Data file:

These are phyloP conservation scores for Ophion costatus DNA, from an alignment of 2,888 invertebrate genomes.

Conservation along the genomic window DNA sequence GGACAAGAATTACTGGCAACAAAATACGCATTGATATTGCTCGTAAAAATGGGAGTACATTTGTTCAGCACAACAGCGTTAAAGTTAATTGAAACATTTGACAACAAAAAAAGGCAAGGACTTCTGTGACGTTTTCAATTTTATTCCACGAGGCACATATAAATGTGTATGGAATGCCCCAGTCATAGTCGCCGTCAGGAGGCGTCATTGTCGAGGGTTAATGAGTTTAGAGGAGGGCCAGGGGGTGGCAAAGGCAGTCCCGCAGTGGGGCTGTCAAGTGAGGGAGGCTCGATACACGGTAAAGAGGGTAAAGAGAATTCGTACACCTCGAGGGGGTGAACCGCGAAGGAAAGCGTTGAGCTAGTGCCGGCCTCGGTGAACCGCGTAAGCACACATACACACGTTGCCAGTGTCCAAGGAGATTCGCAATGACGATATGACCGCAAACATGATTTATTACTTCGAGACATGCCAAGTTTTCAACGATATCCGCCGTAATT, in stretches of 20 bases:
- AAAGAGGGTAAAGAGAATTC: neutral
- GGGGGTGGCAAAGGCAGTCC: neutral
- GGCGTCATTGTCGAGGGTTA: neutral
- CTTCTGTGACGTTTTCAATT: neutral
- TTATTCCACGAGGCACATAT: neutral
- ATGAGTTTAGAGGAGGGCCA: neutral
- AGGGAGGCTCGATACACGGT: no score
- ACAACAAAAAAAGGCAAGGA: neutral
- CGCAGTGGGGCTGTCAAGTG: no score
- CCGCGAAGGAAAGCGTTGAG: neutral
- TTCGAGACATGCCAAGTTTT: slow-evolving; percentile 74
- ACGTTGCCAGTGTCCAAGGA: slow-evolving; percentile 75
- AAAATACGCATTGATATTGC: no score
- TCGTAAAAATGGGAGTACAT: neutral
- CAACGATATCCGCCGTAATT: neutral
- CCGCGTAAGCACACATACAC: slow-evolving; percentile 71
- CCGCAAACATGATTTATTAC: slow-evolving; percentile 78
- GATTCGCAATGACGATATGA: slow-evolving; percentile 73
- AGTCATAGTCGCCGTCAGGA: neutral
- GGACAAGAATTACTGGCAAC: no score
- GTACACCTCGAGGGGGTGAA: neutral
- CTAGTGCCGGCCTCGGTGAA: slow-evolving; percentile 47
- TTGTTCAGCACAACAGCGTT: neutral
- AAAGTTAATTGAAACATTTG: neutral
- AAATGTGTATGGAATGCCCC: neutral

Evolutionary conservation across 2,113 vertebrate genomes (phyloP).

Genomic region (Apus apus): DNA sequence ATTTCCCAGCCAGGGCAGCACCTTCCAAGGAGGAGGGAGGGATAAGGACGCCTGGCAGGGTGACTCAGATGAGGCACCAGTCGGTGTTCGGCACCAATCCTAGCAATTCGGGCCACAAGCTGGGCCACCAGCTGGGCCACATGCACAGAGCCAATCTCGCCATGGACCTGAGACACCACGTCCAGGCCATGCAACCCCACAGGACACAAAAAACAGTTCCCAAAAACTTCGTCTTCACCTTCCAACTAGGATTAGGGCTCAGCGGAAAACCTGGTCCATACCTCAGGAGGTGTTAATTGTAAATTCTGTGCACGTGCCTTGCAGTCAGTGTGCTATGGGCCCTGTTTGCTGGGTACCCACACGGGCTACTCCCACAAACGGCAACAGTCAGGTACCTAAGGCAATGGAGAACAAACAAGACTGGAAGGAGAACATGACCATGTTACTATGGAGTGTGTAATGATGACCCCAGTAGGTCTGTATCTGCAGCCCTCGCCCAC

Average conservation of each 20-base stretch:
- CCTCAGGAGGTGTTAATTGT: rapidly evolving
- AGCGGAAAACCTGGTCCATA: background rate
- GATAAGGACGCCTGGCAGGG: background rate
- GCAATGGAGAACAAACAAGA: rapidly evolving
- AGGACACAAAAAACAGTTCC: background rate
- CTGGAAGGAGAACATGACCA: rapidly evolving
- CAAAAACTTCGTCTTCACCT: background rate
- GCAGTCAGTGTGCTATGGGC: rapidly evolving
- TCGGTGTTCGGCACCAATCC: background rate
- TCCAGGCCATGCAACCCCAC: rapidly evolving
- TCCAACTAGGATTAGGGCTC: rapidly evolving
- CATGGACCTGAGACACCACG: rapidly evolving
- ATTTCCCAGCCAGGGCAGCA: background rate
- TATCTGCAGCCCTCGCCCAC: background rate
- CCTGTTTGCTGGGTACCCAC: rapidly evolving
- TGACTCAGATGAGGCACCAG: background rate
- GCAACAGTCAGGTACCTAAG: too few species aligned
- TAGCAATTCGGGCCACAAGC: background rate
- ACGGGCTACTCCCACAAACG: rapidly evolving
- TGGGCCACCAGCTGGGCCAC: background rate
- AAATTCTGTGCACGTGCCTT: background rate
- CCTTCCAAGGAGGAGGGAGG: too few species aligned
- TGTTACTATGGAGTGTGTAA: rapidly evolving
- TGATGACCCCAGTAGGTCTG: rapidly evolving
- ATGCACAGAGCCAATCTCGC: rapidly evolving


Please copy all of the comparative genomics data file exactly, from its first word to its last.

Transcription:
These are phyloP conservation scores for Ophion costatus DNA, from an alignment of 2,888 invertebrate genomes.

Conservation along the genomic window DNA sequence GGACAAGAATTACTGGCAACAAAATACGCATTGATATTGCTCGTAAAAATGGGAGTACATTTGTTCAGCACAACAGCGTTAAAGTTAATTGAAACATTTGACAACAAAAAAAGGCAAGGACTTCTGTGACGTTTTCAATTTTATTCCACGAGGCACATATAAATGTGTATGGAATGCCCCAGTCATAGTCGCCGTCAGGAGGCGTCATTGTCGAGGGTTAATGAGTTTAGAGGAGGGCCAGGGGGTGGCAAAGGCAGTCCCGCAGTGGGGCTGTCAAGTGAGGGAGGCTCGATACACGGTAAAGAGGGTAAAGAGAATTCGTACACCTCGAGGGGGTGAACCGCGAAGGAAAGCGTTGAGCTAGTGCCGGCCTCGGTGAACCGCGTAAGCACACATACACACGTTGCCAGTGTCCAAGGAGATTCGCAATGACGATATGACCGCAAACATGATTTATTACTTCGAGACATGCCAAGTTTTCAACGATATCCGCCGTAATT, in stretches of 20 bases:
- AAAGAGGGTAAAGAGAATTC: neutral
- GGGGGTGGCAAAGGCAGTCC: neutral
- GGCGTCATTGTCGAGGGTTA: neutral
- CTTCTGTGACGTTTTCAATT: neutral
- TTATTCCACGAGGCACATAT: neutral
- ATGAGTTTAGAGGAGGGCCA: neutral
- AGGGAGGCTCGATACACGGT: no score
- ACAACAAAAAAAGGCAAGGA: neutral
- CGCAGTGGGGCTGTCAAGTG: no score
- CCGCGAAGGAAAGCGTTGAG: neutral
- TTCGAGACATGCCAAGTTTT: slow-evolving; percentile 74
- ACGTTGCCAGTGTCCAAGGA: slow-evolving; percentile 75
- AAAATACGCATTGATATTGC: no score
- TCGTAAAAATGGGAGTACAT: neutral
- CAACGATATCCGCCGTAATT: neutral
- CCGCGTAAGCACACATACAC: slow-evolving; percentile 71
- CCGCAAACATGATTTATTAC: slow-evolving; percentile 78
- GATTCGCAATGACGATATGA: slow-evolving; percentile 73
- AGTCATAGTCGCCGTCAGGA: neutral
- GGACAAGAATTACTGGCAAC: no score
- GTACACCTCGAGGGGGTGAA: neutral
- CTAGTGCCGGCCTCGGTGAA: slow-evolving; percentile 47
- TTGTTCAGCACAACAGCGTT: neutral
- AAAGTTAATTGAAACATTTG: neutral
- AAATGTGTATGGAATGCCCC: neutral

Evolutionary conservation across 2,113 vertebrate genomes (phyloP).

Genomic region (Apus apus): DNA sequence ATTTCCCAGCCAGGGCAGCACCTTCCAAGGAGGAGGGAGGGATAAGGACGCCTGGCAGGGTGACTCAGATGAGGCACCAGTCGGTGTTCGGCACCAATCCTAGCAATTCGGGCCACAAGCTGGGCCACCAGCTGGGCCACATGCACAGAGCCAATCTCGCCATGGACCTGAGACACCACGTCCAGGCCATGCAACCCCACAGGACACAAAAAACAGTTCCCAAAAACTTCGTCTTCACCTTCCAACTAGGATTAGGGCTCAGCGGAAAACCTGGTCCATACCTCAGGAGGTGTTAATTGTAAATTCTGTGCACGTGCCTTGCAGTCAGTGTGCTATGGGCCCTGTTTGCTGGGTACCCACACGGGCTACTCCCACAAACGGCAACAGTCAGGTACCTAAGGCAATGGAGAACAAACAAGACTGGAAGGAGAACATGACCATGTTACTATGGAGTGTGTAATGATGACCCCAGTAGGTCTGTATCTGCAGCCCTCGCCCAC

Average conservation of each 20-base stretch:
- CCTCAGGAGGTGTTAATTGT: rapidly evolving
- AGCGGAAAACCTGGTCCATA: background rate
- GATAAGGACGCCTGGCAGGG: background rate
- GCAATGGAGAACAAACAAGA: rapidly evolving
- AGGACACAAAAAACAGTTCC: background rate
- CTGGAAGGAGAACATGACCA: rapidly evolving
- CAAAAACTTCGTCTTCACCT: background rate
- GCAGTCAGTGTGCTATGGGC: rapidly evolving
- TCGGTGTTCGGCACCAATCC: background rate
- TCCAGGCCATGCAACCCCAC: rapidly evolving
- TCCAACTAGGATTAGGGCTC: rapidly evolving
- CATGGACCTGAGACACCACG: rapidly evolving
- ATTTCCCAGCCAGGGCAGCA: background rate
- TATCTGCAGCCCTCGCCCAC: background rate
- CCTGTTTGCTGGGTACCCAC: rapidly evolving
- TGACTCAGATGAGGCACCAG: background rate
- GCAACAGTCAGGTACCTAAG: too few species aligned
- TAGCAATTCGGGCCACAAGC: background rate
- ACGGGCTACTCCCACAAACG: rapidly evolving
- TGGGCCACCAGCTGGGCCAC: background rate
- AAATTCTGTGCACGTGCCTT: background rate
- CCTTCCAAGGAGGAGGGAGG: too few species aligned
- TGTTACTATGGAGTGTGTAA: rapidly evolving
- TGATGACCCCAGTAGGTCTG: rapidly evolving
- ATGCACAGAGCCAATCTCGC: rapidly evolving